My thoughts are that both “sides” in Ethiopia’s power struggle are determined to use ethnic favoritism and ethnic persecution to further their aims. Pretty much the only point of agreement between TPLF+proxies and Central Government +proxies is mistrust and hatred towards Amhara.  Mistrust because let’s face it, without Fano and Amhara leadership, as well as the sacrifices of its youth in the Fano movement, the TPLF would be comfortably living in Addis again.

Amhara has become a convenient scapegoat— Neither TPLF nor Central Government want to fight each other again (for the moment) but the violence that underpins their power has to be kept alight, like embers of the fire. Any act against each other risks a new round of conflict that neither TPLF nor Central Government has an appetite for at the moment, so the Amhara have become the perfect scapegoat that can be persecuted without fear of antagonizing each other.

I think it’s time for Amhara political elites to:

  • Set aside all differences publicly and focus literally on a Defense Front— no other issue, ideology, etc. can overshadow the need for immediate and ACTIVE self-defense.
  • Cease all reactive policies (=“reacting to” events, instead of “acting to” produce events) and take an initiative that puts serious pressure on Central Government, OLA, and the rest.
  • Take the policies of Amhara Defense beyond the borders of Amhara Regional State.
  • Act on hybrid models of defense towards OLA and sympathizers, as well as Central and Regional government officers and bureaucrats who have failed in ensuring the safety of Amhara citizens, wherever they may be within Ethiopia.
  • Identify all people in positions of power who contribute to the persecution of Amhara —whether formal or informal power, making it clear that the years of impunity are over.
  • Articulate multiple narratives that support each other and lay the groundwork for future national dialogue. Remember that the struggle of Amhara is in many ways the struggle of countless other peoples of Ethiopia—those who suddenly find themselves “labeled” and “accused”, including parts of Oromia, Southern State, etc. Ethnic divisionism and chauvinism serve only those who wish to rule by conflict and animosity, aware that their own failures in leadership can be dumped at the door of another ethnic group. TPLF, of course, spent 20 years blaming Welkait “conflict” to distract from their TPLF’s abysmal failure towards Tigrayan peasants, for example.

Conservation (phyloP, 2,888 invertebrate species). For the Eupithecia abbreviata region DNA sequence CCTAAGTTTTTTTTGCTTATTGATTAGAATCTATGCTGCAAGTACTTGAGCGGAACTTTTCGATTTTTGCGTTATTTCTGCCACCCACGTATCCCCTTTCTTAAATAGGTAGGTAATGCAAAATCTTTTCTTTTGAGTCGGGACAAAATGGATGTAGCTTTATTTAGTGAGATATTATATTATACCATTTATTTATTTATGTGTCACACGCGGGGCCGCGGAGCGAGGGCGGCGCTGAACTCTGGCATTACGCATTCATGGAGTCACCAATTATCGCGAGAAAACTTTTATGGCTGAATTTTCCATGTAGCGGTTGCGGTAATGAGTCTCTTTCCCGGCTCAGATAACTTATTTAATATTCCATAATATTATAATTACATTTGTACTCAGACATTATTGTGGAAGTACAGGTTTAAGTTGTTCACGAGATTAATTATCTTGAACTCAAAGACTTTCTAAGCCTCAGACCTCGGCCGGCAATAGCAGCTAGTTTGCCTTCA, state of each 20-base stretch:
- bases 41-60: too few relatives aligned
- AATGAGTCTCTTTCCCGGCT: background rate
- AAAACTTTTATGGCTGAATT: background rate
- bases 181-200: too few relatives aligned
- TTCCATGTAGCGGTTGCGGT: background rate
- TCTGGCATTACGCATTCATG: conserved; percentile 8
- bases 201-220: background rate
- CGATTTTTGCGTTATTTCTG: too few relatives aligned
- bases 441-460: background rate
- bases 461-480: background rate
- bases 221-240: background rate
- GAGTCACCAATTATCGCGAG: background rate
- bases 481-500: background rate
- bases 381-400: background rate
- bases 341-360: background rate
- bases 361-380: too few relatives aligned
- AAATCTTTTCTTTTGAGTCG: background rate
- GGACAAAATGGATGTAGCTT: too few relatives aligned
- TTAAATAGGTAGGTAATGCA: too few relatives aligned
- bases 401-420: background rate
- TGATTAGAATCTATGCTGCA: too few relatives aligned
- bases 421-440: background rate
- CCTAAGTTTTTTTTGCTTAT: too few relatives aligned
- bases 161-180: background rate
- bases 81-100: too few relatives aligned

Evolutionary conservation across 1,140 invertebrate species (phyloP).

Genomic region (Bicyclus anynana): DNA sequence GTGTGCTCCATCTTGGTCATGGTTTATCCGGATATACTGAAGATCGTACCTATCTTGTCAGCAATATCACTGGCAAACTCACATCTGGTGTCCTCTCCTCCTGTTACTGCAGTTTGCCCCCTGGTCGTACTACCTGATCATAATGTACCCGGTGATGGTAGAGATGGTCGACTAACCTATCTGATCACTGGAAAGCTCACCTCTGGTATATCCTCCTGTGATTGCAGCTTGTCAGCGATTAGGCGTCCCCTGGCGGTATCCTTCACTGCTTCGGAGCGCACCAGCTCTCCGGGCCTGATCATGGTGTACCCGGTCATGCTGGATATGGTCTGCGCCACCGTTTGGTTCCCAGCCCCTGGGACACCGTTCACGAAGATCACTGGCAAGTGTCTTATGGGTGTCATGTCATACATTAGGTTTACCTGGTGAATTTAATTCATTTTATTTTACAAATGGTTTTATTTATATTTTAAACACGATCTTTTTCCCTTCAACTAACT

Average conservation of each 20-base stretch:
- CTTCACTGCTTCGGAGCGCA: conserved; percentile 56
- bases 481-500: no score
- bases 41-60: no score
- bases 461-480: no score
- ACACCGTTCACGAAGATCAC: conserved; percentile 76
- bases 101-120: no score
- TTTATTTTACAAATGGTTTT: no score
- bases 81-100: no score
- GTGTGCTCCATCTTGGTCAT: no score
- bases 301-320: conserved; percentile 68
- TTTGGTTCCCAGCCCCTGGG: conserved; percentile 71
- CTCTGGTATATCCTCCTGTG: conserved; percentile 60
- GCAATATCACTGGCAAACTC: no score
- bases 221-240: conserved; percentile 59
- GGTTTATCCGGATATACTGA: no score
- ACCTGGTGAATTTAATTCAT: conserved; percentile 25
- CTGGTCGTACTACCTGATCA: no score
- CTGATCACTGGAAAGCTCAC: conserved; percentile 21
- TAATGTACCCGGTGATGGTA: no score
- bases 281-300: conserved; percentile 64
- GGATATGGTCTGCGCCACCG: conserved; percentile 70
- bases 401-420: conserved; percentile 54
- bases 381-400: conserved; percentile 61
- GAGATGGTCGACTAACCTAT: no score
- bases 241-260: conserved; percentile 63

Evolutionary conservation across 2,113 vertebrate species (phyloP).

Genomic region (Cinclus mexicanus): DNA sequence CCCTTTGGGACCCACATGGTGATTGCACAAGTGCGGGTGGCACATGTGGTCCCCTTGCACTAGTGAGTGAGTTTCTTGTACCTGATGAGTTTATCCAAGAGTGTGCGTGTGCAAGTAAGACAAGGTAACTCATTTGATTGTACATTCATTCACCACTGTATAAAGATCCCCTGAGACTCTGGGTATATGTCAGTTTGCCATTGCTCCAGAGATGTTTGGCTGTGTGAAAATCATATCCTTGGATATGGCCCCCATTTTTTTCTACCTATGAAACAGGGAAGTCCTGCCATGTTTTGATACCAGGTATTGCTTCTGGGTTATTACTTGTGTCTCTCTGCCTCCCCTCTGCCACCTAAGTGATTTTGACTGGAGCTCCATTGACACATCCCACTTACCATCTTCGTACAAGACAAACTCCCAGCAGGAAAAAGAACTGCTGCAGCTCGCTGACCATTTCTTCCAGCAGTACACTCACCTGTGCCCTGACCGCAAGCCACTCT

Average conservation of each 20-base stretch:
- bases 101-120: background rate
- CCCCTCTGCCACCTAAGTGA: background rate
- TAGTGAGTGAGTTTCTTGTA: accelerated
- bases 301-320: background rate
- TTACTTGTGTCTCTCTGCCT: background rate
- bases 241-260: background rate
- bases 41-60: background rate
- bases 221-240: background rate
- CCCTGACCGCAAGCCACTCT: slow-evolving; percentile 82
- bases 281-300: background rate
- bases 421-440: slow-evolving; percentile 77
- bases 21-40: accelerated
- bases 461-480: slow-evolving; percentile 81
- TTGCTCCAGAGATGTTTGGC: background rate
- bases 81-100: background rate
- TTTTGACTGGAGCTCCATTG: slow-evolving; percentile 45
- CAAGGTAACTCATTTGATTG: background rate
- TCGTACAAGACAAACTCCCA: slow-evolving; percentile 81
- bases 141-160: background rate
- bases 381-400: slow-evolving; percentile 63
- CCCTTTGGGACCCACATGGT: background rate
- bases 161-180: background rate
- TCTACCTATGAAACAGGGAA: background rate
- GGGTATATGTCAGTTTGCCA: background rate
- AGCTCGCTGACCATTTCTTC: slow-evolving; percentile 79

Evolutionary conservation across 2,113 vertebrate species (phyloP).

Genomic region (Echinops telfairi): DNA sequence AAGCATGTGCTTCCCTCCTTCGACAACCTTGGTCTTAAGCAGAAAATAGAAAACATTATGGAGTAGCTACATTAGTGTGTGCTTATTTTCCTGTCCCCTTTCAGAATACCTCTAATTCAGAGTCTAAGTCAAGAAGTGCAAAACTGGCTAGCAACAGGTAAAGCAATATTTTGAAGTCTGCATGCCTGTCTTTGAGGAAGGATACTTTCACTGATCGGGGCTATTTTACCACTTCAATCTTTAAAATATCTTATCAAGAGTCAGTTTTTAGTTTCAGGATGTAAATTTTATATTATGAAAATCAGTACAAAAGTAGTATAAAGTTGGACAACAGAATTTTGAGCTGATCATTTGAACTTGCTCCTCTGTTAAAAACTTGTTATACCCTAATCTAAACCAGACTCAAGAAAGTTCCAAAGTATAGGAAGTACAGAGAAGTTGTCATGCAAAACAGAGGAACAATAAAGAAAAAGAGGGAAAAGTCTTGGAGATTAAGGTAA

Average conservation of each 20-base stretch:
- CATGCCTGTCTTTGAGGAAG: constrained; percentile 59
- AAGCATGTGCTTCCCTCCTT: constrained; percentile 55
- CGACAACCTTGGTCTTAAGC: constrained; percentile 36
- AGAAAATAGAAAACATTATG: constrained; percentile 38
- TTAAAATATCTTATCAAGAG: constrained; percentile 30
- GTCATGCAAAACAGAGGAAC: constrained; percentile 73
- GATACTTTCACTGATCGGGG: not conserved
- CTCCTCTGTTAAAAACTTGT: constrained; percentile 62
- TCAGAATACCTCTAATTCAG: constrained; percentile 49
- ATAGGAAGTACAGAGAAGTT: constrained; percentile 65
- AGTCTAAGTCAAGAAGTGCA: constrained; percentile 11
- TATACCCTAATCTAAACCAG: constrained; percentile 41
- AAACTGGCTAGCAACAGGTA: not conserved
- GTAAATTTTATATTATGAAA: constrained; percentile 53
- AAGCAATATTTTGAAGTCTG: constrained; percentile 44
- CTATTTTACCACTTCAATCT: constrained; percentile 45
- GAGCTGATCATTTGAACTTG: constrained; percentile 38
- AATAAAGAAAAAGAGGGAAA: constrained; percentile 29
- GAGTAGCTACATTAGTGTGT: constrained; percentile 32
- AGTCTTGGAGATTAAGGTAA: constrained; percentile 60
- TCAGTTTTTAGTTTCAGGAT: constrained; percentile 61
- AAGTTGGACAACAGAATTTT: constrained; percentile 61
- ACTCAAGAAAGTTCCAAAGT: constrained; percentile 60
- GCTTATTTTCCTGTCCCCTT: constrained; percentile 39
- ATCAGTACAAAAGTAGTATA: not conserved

• Strike hard and strike fast. Make it too costly for OLA, TPLF, and Central Government to continue their anti-Amhara policies.

 

ገዳይ እነሱ ከሳሽ እነሱ ሟች እኛ ተከሳሽ እኛ

Author Contact Information:
Girma Berhanu
Department of Education and Special Education (Professor)
University of Gothenburg
E-mail: [email protected]

 

References

This was not because Amhara people suffered from social, political, and economic subjugation less than others but Amhara identity as we know it today was only constructed in response to a target of repression, with the rise of Derg. https://www.theafricareport.com/43182/ethiopia-defining-amhara-nationalism-for-a-better-country/

https://www.theafricareport.com/43182/ethiopia-defining-amhara-nationalism-for-a-better-country/ (Ethiopia: Defining Amhara nationalism for a better country. By Zola Moges. Posted on Sunday, 27 September 2020 12:19, updated on Wednesday, 4 November 2020

Ullendorf, Edward. The Ethiopians. London: Oxford University Press, 1960.

5 Buxton, David. The Abyssinians. New York: Praeger, 1970.

6 Chirot, D., & McCauley, C. (2010). Why not kill them all?. In Why Not Kill Them All?. Princeton University Press.

7Ethiopia’s Hard Road to Peace. The Country’s Problems Go Far Beyond Tigray. https://www.foreignaffairs.com/ethiopia/ethiopias-hard-road-peace